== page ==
What is so interesting to me is that it’s still a part of the conversation when I’ve done sculpture, performance, installations, too. I think what’s happening is that I’m taking the essence of Soundsuits into a new direction. With the state of affairs, I’m interested in the body as an entry point into the work, may it be through bronze or a Soundsuit or the work that's coming up. It’s about empowering the body through dress with ideas of protection and shielding. Going forward, all of that is still very much there. There’s still this sort of element of discomfort or something “other” that is present. How do we accept something other? How do we create that space of inclusion in a way in which one may be working or creating?

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Addressing racism has been at the core of your practice, but you have expressed ideas of turning your discourse towards Black excellence. What are your thoughts on this?
My work has been dictated by societal concerns, but I’m sort of reclaiming what that means to me. What I’m interested in is what Black excellence looks like from my perspective? That’s where this sort of space of queerness is; the whole ballroom scene and being opulent in that kind of space that speaks about futurism.

What you’re describing sounds joyful, and you are said to be balancing despair and darkness with joy. Does your art have a dark stream flowing through, with joy and beauty surfacing as well?
Ultimately, we’re all drawn to fear in a seductive way. Our curiosity gets our blood flowing and gets our angst up. I’m interested in a state of discomfort confronting this kind of seductive space through adornments and other forms of presentation. I’m interested in the idea of what we do behind closed doors. In the secrecy of our own privacy, we explore identity in all sorts of ways. We all are always exercising how we see ourselves when we look in the mirror. Those moments bring confidence, self-awareness and empowerment. I’m interested in all of that but not in a vulgar way, but in a way that brings Black beauty to the fore.

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How would you describe your typical day in the studio?
I naturally wake up at 5.30 and do a light weight stretch regimen. A quiet sort of sound allows me to settle two hours before the assistants come into the studio. The studio is divided into two spaces, with assistants on one side and me on the other side. When they arrive at 9, we start the day. I would have assessed the studio the night before to decide if there was anything that needed to be prepared. I’m that zero-stress artist. I know what our five-year plan is, so I will work backward towards it. During the day, I may be out at a fabricator studio. And I have always a notepad in my back pocket in case an idea pops up. My day ends with me sitting for one hour in silence. It’s just important to be quiet. It’s important for us all to be quiet.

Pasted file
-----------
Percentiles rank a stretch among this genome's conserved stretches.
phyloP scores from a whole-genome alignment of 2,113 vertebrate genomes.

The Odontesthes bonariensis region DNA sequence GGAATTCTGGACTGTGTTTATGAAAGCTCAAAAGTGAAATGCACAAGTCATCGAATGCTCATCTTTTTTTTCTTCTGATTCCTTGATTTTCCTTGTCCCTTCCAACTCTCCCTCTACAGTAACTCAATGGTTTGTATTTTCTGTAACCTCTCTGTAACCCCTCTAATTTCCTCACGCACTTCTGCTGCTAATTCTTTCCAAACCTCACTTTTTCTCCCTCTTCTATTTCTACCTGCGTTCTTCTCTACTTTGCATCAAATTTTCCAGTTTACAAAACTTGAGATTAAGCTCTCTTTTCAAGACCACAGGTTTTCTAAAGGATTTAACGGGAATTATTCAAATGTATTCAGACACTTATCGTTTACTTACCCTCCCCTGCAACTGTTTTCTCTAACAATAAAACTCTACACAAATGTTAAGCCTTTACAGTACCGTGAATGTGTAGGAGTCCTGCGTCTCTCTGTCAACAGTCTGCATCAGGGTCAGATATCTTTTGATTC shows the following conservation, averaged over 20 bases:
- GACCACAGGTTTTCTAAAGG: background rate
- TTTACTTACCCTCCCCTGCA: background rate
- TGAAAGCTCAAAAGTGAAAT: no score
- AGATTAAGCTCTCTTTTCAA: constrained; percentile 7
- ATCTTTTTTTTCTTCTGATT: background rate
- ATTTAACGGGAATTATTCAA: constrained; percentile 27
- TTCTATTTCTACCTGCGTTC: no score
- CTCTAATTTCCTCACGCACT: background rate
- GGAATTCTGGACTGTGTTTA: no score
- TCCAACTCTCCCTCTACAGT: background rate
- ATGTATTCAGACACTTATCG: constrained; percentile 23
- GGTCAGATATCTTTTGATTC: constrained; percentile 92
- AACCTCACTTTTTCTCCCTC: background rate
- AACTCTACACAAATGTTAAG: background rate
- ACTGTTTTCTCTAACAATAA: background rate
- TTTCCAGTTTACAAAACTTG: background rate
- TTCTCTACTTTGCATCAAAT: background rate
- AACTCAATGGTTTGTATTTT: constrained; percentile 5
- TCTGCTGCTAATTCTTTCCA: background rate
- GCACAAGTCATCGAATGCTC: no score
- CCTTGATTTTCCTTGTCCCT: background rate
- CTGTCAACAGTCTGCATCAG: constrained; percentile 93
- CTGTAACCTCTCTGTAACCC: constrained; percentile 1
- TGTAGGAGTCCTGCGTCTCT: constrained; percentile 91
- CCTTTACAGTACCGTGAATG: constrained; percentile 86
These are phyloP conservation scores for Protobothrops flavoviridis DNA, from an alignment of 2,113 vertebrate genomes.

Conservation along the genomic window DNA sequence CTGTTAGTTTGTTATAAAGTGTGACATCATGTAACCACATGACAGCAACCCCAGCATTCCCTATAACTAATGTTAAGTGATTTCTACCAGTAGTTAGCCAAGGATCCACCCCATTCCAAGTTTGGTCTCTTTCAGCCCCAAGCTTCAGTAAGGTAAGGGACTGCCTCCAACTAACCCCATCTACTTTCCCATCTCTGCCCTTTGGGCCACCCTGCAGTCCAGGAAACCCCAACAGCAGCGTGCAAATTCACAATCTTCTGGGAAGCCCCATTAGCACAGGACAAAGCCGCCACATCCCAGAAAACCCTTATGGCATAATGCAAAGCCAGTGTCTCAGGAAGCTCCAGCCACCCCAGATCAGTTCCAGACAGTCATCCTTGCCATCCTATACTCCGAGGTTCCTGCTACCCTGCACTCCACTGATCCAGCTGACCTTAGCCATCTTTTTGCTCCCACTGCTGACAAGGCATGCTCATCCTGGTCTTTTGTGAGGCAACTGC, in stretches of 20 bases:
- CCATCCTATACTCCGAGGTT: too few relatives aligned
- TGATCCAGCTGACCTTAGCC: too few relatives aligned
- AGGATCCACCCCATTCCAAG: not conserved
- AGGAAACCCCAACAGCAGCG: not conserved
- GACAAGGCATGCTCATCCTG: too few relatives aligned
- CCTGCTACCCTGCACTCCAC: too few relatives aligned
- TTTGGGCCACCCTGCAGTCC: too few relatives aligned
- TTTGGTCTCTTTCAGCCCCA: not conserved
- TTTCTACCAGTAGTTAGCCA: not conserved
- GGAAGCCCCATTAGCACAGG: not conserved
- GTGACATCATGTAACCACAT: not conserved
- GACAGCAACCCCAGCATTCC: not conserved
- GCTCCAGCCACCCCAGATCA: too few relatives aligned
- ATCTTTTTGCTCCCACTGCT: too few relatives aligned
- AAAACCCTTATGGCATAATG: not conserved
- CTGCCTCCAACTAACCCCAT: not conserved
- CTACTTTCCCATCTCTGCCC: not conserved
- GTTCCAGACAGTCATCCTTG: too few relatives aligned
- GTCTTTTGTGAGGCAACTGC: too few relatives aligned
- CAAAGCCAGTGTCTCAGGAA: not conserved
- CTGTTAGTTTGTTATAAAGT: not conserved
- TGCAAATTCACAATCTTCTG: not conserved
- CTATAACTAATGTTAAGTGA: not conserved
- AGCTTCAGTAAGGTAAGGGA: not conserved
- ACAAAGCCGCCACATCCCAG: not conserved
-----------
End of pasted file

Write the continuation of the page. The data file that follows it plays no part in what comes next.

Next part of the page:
One thing that is striking about your art is the attention to detail and, simply, the vastness of objects you repurpose. How do you find them all?
I will jump on a plane and go to Washington state with a one-way ticket, and we will rent a cargo van for the stuff to be taken all the way back to Chicago. If I’m overseas and I happen to go into an antique mall or a flea market and I see something, I’ll ship that stuff back in a second.

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Apart from the assistants, you also work with your brother, Jack Cave, and partner, Bob Faust. How does running a family art enterprise work out?
I have visions and I think that when you can partner and bring others on board, I’m open to that. But my partner, Bob, and my brother, Jack, each have their own lives and ideas about their own work and their own endeavors and dreams, so we work like coming together and then coming apart again. What is so exciting is that I’ve always, through this invitation, left some space open for interpretation. If I invite you in to be part of something, I’m not going to be a dictator because I’m curious to know how you will receive that invitation and what you will deliver.